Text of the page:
Generally, biofuels are defined as solid, liquid or gas fuels produced from biomass for general purposes applications (Koseric et al., 1983). They are produced from agricultural and forest products which are the biodegradable organic portions of industrial and municipal wastes. Generally, biofuels are renewable energy resources derived from recent biological materials, which distinguishes them from fossil fuels that are derived from long dead biological materials. There are various forms of biofuels which includes the bioethanols, biodiesel, biogas and other forms of fuels made from biomass (Energy Commission of Nigeria, 2010).
The emphasis of this generation on bioethanol promotion is driven not only by the energy security it provides but also the environmental benefits. Bioethanol just like other renewable energy sources produces considerably lower emissions on combustion and it only releases the same amount of carbon dioxide as plants take up for its life process. This helps to reduce greenhouse gas emissions; the world energy policy, therefore, is targeted at promoting the use of bioethanol and other biofuels (Energy Commission of Nigeria, 2010).
Bioethanol is an important renewable energy source that is now being used as fuel or fuel additive; though, using bioethanol is not a new idea it has being in process since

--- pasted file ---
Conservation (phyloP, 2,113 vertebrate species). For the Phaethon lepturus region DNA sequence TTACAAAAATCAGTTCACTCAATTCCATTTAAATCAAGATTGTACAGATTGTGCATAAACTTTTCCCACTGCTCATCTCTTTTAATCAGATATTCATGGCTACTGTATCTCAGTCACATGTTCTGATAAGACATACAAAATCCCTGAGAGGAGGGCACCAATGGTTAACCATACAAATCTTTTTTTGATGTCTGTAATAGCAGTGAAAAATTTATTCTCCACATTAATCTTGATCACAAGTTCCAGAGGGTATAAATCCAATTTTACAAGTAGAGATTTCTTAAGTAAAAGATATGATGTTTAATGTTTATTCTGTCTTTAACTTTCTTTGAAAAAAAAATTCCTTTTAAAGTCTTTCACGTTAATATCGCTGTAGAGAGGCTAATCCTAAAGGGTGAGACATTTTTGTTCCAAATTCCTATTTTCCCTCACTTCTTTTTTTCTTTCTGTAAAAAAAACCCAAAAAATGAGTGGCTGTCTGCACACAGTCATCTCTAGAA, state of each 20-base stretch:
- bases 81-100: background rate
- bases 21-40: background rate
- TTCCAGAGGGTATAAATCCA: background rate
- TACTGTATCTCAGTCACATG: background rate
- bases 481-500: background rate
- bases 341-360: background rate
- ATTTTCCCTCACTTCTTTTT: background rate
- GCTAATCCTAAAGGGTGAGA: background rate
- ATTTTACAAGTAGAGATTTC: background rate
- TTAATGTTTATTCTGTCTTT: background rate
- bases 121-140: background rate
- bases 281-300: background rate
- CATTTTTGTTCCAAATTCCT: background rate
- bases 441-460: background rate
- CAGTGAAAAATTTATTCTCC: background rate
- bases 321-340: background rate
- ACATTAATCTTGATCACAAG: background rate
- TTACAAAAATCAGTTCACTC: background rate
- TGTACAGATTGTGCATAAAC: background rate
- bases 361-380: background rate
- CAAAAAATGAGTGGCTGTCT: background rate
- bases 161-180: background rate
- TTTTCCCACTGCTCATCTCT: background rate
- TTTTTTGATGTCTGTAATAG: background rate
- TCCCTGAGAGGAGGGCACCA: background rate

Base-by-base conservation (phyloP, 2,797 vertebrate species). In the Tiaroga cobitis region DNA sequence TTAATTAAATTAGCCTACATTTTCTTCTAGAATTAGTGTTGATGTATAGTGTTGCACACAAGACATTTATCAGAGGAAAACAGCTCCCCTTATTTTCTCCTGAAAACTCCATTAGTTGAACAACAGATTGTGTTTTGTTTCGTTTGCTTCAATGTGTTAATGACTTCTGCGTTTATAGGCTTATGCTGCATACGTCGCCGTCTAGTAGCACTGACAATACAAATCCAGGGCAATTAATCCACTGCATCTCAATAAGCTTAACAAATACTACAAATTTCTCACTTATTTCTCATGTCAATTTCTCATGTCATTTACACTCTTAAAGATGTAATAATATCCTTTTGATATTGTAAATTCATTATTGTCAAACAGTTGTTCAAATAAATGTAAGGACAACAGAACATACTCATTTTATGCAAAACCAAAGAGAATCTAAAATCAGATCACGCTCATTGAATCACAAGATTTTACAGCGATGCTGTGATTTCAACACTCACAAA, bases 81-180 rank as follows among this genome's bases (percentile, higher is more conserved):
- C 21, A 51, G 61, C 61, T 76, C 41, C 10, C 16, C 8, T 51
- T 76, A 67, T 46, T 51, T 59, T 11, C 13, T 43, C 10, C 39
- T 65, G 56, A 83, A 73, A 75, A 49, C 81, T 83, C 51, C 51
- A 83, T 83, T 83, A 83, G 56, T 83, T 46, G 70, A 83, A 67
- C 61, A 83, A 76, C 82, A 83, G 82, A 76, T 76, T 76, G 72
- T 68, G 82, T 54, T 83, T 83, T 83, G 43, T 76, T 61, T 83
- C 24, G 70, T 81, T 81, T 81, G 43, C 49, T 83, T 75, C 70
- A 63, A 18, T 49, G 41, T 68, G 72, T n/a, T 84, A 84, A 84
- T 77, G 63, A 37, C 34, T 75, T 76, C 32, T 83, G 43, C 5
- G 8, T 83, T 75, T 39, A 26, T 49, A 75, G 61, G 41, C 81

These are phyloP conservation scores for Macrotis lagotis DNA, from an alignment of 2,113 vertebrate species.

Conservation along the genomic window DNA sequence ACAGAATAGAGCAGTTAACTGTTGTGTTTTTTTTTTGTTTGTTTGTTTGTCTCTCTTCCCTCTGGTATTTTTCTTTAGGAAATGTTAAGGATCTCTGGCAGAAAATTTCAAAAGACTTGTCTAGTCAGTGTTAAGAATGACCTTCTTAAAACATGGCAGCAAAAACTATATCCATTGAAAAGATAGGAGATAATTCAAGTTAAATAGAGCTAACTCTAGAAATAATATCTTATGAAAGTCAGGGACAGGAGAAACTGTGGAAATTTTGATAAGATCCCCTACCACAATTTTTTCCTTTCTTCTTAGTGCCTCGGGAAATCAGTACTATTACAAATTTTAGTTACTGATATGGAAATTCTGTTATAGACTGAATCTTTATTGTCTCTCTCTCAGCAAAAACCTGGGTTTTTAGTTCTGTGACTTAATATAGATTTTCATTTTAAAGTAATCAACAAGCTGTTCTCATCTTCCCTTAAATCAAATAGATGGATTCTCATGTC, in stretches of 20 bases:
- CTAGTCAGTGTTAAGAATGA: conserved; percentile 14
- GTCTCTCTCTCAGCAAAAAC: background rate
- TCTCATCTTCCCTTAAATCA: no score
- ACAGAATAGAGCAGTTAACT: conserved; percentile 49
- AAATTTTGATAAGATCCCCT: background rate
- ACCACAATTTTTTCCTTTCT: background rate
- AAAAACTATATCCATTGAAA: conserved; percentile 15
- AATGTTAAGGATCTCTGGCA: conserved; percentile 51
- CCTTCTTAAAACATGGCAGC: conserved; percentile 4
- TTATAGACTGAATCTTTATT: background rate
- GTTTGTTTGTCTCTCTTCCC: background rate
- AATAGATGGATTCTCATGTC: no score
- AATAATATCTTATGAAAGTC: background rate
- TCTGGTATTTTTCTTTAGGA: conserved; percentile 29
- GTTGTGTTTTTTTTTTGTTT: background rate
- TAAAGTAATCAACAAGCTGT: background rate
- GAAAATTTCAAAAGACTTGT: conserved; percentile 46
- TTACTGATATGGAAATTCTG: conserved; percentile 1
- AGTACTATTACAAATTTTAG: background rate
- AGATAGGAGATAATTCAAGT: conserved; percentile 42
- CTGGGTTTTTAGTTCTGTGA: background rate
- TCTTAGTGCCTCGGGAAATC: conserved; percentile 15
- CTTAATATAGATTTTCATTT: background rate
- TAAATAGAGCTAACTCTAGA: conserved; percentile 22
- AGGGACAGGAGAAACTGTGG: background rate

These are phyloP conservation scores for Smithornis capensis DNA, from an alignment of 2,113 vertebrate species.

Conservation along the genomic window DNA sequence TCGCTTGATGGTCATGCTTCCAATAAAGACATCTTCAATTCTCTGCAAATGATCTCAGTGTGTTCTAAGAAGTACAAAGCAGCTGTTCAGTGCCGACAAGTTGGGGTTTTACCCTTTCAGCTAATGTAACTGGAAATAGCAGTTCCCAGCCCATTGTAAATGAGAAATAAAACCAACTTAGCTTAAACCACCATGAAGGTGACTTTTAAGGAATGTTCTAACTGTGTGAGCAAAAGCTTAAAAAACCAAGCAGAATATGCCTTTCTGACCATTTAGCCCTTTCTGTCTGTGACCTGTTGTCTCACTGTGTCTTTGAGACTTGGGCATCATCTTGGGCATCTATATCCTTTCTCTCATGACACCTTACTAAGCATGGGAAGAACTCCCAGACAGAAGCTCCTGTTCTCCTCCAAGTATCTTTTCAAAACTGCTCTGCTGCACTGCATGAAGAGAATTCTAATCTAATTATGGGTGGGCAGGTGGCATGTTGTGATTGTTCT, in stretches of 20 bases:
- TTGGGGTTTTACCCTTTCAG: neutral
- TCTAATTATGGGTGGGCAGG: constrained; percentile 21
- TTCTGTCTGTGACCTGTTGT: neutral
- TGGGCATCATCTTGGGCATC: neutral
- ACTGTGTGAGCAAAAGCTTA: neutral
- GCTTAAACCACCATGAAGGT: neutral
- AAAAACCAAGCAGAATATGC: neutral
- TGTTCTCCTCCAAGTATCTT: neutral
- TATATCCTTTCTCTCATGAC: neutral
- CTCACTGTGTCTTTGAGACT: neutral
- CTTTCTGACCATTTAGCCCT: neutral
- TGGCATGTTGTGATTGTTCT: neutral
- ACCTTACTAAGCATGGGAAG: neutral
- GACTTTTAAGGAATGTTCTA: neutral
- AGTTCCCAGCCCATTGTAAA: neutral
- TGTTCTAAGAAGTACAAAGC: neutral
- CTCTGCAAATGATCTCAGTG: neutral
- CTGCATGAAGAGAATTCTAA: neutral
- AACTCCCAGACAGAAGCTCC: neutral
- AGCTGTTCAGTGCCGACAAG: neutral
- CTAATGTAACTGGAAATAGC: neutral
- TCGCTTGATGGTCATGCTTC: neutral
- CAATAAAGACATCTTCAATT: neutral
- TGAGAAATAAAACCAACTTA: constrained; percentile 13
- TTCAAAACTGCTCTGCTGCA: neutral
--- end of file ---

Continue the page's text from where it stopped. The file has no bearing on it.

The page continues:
1872 when gasoline is not available; in particular ethanol make an excellent motor fuel (Keating et al. 2006). The reason alcohol fuel has not been fully exploited is that, up till recently, gasoline has been cheap, available and easy to produce. However crude oil is getting rare and historic price differential between alcohol and gasoline is getting narrower (Energy Commission of Nigeria, 2010).
1.5.3 Natural Occurrence of Ethanol
Ethanol is a byproduct of the metabolic process of yeast. As such, ethanol will be present in any overripe fruit and yeast habitat (Dudley, 2004). Ethanol produced by symbiotic yeast can be found in bertam palm blossoms. Although some species such as the pentailed treeshrew exhibit ethanol-seeking behaviors, most show no interest or avoidance of food sources containing ethanol (Cynthia, 2008). Ethanol is also produced during the germination of many plants as a result of natural anerobiosis (Sylva et al., 1974).
1.5.4 Uses of Ethanol
Uses of ethanol are many; among these applications includes.
I. It is used as a fuel and gasoline additive in automobiles
II. Used also in the productions of alcoholic drinks such as vodka among others
III. Widely used as solvent in productions of paints, vanish, drugs among others
IV. Used in thermometers and as an anti freezing agent